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Asphalt fumes - how toxic are they?

28840 Views 4 Replies 3 Participants Last post by  aylaanne
We just got a notification that the city will be repaving our street this summer. Repaving will start in July and will last "at least two months." We were really hoping to get a lot of use out of our lovely big shady yard this summer, but it's right next to the road (we live on the corner).

I'm pregnant (due in October) and also have a 21 month old DS, so of course I'm concerned about toxicity of fumes from repaving. How much should I worry about this? Is it bad enough that we will need to rent a house somewhere else for the summer? Of course we just bought this house so we can't afford that!

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No one has any information? Do I need to post this in a different place? I haven't been very successful in searching for relevant information on the web.
Upon a quick google search I came up with this OSHA site. You might want to take a look into some of the links listed there.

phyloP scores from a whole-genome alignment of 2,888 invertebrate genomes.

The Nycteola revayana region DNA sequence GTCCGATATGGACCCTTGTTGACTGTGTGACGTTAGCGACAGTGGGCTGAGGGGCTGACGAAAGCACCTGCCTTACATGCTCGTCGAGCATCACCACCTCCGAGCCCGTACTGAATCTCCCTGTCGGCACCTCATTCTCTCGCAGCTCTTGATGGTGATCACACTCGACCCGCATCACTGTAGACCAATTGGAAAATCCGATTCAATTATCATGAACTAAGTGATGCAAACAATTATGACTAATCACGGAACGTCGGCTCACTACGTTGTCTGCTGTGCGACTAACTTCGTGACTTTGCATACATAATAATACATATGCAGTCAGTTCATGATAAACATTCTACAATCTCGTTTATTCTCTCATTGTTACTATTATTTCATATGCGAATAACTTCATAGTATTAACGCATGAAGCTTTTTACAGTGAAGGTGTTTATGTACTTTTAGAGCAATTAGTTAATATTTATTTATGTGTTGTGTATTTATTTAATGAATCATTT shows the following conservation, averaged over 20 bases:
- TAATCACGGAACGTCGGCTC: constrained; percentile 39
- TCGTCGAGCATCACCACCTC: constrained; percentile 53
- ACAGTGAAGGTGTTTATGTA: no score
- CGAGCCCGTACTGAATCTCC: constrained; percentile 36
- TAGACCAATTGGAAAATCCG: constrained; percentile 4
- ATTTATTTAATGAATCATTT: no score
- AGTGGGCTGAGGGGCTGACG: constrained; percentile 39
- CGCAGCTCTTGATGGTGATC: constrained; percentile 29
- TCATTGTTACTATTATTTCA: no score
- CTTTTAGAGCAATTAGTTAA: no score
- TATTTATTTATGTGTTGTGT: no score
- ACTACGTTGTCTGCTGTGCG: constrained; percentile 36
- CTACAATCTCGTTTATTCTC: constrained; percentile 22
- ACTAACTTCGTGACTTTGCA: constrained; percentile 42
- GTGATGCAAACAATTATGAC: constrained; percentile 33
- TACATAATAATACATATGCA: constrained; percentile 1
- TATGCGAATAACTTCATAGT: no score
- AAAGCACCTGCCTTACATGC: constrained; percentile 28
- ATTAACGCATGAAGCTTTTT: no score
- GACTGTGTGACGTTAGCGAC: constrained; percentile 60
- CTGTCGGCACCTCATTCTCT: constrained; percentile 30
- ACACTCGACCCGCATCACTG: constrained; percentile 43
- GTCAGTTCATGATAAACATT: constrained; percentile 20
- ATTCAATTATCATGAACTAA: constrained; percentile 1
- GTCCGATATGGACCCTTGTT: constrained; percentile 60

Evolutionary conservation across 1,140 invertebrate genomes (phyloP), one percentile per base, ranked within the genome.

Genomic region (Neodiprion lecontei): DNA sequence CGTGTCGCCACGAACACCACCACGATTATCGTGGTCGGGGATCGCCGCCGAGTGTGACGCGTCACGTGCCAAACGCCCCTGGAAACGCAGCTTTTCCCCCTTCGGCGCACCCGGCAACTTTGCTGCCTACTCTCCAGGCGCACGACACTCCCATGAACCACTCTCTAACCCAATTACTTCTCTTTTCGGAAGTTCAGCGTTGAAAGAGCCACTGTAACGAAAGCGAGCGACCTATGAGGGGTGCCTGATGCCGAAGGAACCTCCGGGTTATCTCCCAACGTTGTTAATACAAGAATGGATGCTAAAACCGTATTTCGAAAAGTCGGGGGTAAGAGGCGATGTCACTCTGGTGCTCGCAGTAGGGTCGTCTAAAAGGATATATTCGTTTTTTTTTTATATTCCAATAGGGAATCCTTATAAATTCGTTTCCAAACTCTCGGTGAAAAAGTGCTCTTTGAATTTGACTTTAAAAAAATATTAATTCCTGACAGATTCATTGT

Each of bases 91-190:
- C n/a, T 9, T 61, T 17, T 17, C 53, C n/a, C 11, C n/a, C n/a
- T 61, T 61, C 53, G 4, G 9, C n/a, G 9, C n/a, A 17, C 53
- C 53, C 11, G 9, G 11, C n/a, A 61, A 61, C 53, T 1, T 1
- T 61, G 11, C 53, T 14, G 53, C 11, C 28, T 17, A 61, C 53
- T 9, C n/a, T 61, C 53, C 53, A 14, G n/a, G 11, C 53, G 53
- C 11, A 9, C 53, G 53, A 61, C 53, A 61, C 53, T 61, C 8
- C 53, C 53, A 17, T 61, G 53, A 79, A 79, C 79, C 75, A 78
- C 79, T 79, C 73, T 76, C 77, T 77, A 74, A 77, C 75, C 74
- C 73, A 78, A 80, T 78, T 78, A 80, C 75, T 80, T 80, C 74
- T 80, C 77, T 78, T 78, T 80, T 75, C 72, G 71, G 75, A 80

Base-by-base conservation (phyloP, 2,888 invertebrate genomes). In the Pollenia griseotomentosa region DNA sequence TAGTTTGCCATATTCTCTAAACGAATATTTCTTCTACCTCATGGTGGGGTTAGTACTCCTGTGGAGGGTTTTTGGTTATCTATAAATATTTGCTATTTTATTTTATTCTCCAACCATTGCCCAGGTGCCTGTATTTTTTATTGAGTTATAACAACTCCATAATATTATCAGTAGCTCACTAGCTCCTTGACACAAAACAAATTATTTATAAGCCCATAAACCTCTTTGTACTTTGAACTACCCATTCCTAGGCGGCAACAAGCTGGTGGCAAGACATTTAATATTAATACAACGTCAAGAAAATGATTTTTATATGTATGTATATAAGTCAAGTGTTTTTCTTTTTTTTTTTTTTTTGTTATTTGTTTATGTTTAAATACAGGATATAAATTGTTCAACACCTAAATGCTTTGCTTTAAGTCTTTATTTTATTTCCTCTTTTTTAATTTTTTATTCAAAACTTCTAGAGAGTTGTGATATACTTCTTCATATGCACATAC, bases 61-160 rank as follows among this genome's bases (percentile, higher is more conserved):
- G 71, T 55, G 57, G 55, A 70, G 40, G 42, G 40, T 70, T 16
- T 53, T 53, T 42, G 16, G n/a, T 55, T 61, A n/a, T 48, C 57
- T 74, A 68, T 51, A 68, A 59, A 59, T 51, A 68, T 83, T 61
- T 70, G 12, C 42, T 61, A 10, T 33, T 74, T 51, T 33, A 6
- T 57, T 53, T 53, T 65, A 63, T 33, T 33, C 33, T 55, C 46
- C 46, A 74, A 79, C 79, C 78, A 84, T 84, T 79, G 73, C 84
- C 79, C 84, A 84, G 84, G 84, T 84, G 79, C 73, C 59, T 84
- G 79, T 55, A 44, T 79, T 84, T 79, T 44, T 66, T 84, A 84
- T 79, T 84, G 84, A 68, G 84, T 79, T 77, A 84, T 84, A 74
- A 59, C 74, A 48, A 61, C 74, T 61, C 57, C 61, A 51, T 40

Here's another link I came across. This one is on the toxicity in children and the developing fetus.
Hmm.. it appears from just scrolling through google that they are pretty toxic, are known to cause cancer and some other problems. It seems the only information available though is for people that have to work with it not really anything on how it effects residents or pregnant women.
If the repaving process is set to take the whole summer, I doubt that this entire time you'll be exposed to asphault fumes. The first stages of repaving usually include demolishing the old asphault, grading the pavement below, and filling potholes before they repave. You may want to contact your city highway department to find out when exactly they're planning on laying new asphault in front of your house, and simply plan to be away for the duration of that day. The fumes don't linger around long after the pavement is lain. If you're worried about driving through it, Almost every car's ventilation system has a function where the air recirculates through the car, instead of coming from the outside. You may want to make sure that this function is working in your car before the process starts.

I think the fumes are pretty nasty, but I don't think they're bad enough to move. With a few coping strategies and adequate communication from the pavers about what's happening when, you should be able to avoid the brunt of the fumes.

Good luck!
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